Gun Control Laws

Topics: Firearm, George W. Bush, Gun politics Pages: 5 (1726 words) Published: October 11, 2013
Gun Control Regulation

The year 2012 was a horrific year for mass shootings in the United States. Americans were shocked by an April spree at a religious school in Oakland that killed seven, the brutal theater shooting in Aurora, Colorado, in July that killed 12, the Sikh Temple massacre in Wisconsin in August that claimed six lives, the September Minneapolis sign-plant slaughter of five, and most recently, the tragic shooting at Sandy Hook Elementary School in Newtown, Connecticut that took the lives of 26 students and teachers. Cases like these have prompted the Obama Administration as well as the entire nation to reconsider what laws and restrictions need to be placed with regard to gun access and control without interfering with the constitutional rights of citizens.

It is a known fact that America was produced into a nation based on the ideologies of freedom and democracy; with the constitution as the heart of its central government. The basic rights of citizens stated in the amendments are not only unambiguous but also eminently conserved by the Judicial System and Supreme Courts, which makes it a crucial challenge to modify, despite having national catastrophes that leave the government questioning their responsibilities with regard to public safety. Guns are a huge presence on the American landscape, no doubt. With an estimated 300 million firearms privately owned in the U.S., we practically have a weapon for every citizen. In 1994, President Clinton signed a ten year assault weapons ban into law but industries continued to manufacture civilian versions of military rifles. According to author Paul Berrett, “The prohibition actually helped transform what had been a marginal product for most manufacturers into a gun-rights poster child, celebrated by the National Rifle Association and sought after by a much bigger share of the gun-buying public.” Since the ban’s expiration in 2004, no other administration sought to enforce any regulation on assault weapons up until now. Berrett continues to state that, “…in the wake of the elementary school massacre in Newtown, Conn., President Obama and congressional Democrats are calling for a renewed ban on assault weapons. Proponents of the legislation vow they will do a better job this time [with promises of] no loopholes. [But] skepticism is [still] warranted.” During a recent interview on NBC’s Meet the Press, President Obama stated that public opinion is a crucial component of this debate. Based on that statement, CNN conducted a poll on whether or not owning guns should be restricted. Thirteen percent of people said there should be no restrictions, seventy percent said there should be some restrictions, and fifteen percent said guns should overall be illegal. But simply asking American’s for their opinion is not how our system works. Whatever vicissitudes are sought out, it will have to hold up in the Supreme Court.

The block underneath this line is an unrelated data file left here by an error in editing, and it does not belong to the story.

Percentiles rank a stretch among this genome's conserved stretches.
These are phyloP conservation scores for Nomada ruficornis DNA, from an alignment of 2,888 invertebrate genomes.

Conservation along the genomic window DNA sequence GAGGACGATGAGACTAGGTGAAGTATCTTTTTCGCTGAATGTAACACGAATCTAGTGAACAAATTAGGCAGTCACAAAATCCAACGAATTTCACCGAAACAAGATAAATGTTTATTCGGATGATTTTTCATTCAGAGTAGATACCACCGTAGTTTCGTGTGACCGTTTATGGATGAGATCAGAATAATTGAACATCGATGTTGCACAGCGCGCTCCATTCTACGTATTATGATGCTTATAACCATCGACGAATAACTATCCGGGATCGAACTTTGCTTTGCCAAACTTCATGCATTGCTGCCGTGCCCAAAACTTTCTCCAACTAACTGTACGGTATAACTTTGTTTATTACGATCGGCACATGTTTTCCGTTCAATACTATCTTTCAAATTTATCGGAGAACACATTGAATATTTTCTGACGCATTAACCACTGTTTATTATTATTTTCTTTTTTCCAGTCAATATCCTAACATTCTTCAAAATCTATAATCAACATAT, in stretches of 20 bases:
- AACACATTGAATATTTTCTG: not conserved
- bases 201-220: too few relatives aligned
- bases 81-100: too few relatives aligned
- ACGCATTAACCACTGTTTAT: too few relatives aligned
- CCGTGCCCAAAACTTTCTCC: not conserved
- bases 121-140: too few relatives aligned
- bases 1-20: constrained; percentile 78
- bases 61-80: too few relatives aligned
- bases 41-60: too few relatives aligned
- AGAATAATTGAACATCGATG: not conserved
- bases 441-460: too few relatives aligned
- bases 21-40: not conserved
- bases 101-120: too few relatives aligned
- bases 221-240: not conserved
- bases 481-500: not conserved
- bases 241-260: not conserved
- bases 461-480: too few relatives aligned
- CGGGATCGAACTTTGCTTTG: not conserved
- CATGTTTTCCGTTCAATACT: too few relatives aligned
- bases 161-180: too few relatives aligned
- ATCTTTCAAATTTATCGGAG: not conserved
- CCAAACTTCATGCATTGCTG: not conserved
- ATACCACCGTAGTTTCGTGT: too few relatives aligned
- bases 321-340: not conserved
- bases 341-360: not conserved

Cases regarding the protection of the right to bear arms have been scrutinized in the past through numerous Supreme Court rulings. In 2001, “The District of Columbia enacted regulations making it a crime to possess usable unregistered firearms even in the home while, at the same time, prohibiting the registration of handguns” (Nieto). However, during the 2008 District of Columbia v. Heller case, in a 5-4 decision the Court held that the Second Amendment does in fact protect an individual’s right to gun ownership and thereby determined that the District of Columbia's ban on handguns was unconstitutional. This decision was considered a win for gun right advocates after the meaning of the second amendment was modified to protect an individual’s right to possess a firearm “unconnected with service in a militia, and to use that arm for traditionally lawful purposes, such as self-defense within the home” (Scalia). The case that followed this was the 2010 McDonald v. City of Chicago ruling that elaborated on the Heller case by protecting second amendment...

References: Viewpoints In Context. Web. 13 Jan. 2013.
Barrett, P. M. (2012). What We Can Do About Guns. Bloomberg Businessweek, (4310), 39-42.
Garrett, M. (2012). Three Simple Steps Obama Can Take on Gun Control. National Journal.
Retrieved from
Shear, M. D. (2013, January 11). Gun control group urges expanded background checks [Newsgroup post]. Retrieved from New York Times website:
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